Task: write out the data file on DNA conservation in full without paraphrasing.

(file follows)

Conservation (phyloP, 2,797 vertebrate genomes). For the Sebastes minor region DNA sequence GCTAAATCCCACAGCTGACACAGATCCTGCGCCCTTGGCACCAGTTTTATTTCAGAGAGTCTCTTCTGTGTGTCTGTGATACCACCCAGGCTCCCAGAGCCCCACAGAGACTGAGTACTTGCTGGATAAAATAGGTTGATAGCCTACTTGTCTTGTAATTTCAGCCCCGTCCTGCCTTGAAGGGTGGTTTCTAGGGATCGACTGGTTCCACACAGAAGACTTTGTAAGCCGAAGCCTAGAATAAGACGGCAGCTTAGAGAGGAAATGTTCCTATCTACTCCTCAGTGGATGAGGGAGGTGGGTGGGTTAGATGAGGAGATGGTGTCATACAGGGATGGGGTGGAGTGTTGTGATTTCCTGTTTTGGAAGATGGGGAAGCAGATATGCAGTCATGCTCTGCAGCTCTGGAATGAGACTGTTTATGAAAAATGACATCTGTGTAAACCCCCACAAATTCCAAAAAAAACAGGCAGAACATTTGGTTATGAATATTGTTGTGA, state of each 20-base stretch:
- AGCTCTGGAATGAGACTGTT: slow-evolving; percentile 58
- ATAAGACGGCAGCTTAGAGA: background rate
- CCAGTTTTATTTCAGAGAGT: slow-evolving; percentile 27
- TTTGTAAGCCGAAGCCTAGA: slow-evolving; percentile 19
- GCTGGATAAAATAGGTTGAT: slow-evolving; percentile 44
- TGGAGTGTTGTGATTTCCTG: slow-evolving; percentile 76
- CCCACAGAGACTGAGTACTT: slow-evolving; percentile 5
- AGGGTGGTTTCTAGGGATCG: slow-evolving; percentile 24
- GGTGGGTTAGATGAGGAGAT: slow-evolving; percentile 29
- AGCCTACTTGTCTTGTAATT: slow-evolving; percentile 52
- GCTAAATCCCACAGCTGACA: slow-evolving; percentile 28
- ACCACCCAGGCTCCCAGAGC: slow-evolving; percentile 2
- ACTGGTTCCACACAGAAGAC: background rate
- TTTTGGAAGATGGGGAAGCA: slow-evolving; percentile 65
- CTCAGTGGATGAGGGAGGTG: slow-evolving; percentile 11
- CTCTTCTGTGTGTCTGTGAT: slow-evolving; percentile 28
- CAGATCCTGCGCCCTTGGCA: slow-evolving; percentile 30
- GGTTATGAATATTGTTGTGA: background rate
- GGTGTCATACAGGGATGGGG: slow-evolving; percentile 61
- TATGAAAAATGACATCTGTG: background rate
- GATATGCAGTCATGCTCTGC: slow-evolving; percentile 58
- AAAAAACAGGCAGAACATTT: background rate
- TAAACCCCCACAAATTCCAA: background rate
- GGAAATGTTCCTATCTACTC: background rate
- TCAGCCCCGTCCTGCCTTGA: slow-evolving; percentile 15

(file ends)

Conservation (phyloP, 2,797 vertebrate genomes). For the Sebastes minor region DNA sequence GCTAAATCCCACAGCTGACACAGATCCTGCGCCCTTGGCACCAGTTTTATTTCAGAGAGTCTCTTCTGTGTGTCTGTGATACCACCCAGGCTCCCAGAGCCCCACAGAGACTGAGTACTTGCTGGATAAAATAGGTTGATAGCCTACTTGTCTTGTAATTTCAGCCCCGTCCTGCCTTGAAGGGTGGTTTCTAGGGATCGACTGGTTCCACACAGAAGACTTTGTAAGCCGAAGCCTAGAATAAGACGGCAGCTTAGAGAGGAAATGTTCCTATCTACTCCTCAGTGGATGAGGGAGGTGGGTGGGTTAGATGAGGAGATGGTGTCATACAGGGATGGGGTGGAGTGTTGTGATTTCCTGTTTTGGAAGATGGGGAAGCAGATATGCAGTCATGCTCTGCAGCTCTGGAATGAGACTGTTTATGAAAAATGACATCTGTGTAAACCCCCACAAATTCCAAAAAAAACAGGCAGAACATTTGGTTATGAATATTGTTGTGA, state of each 20-base stretch:
- AGCTCTGGAATGAGACTGTT: slow-evolving; percentile 58
- ATAAGACGGCAGCTTAGAGA: background rate
- CCAGTTTTATTTCAGAGAGT: slow-evolving; percentile 27
- TTTGTAAGCCGAAGCCTAGA: slow-evolving; percentile 19
- GCTGGATAAAATAGGTTGAT: slow-evolving; percentile 44
- TGGAGTGTTGTGATTTCCTG: slow-evolving; percentile 76
- CCCACAGAGACTGAGTACTT: slow-evolving; percentile 5
- AGGGTGGTTTCTAGGGATCG: slow-evolving; percentile 24
- GGTGGGTTAGATGAGGAGAT: slow-evolving; percentile 29
- AGCCTACTTGTCTTGTAATT: slow-evolving; percentile 52
- GCTAAATCCCACAGCTGACA: slow-evolving; percentile 28
- ACCACCCAGGCTCCCAGAGC: slow-evolving; percentile 2
- ACTGGTTCCACACAGAAGAC: background rate
- TTTTGGAAGATGGGGAAGCA: slow-evolving; percentile 65
- CTCAGTGGATGAGGGAGGTG: slow-evolving; percentile 11
- CTCTTCTGTGTGTCTGTGAT: slow-evolving; percentile 28
- CAGATCCTGCGCCCTTGGCA: slow-evolving; percentile 30
- GGTTATGAATATTGTTGTGA: background rate
- GGTGTCATACAGGGATGGGG: slow-evolving; percentile 61
- TATGAAAAATGACATCTGTG: background rate
- GATATGCAGTCATGCTCTGC: slow-evolving; percentile 58
- AAAAAACAGGCAGAACATTT: background rate
- TAAACCCCCACAAATTCCAA: background rate
- GGAAATGTTCCTATCTACTC: background rate
- TCAGCCCCGTCCTGCCTTGA: slow-evolving; percentile 15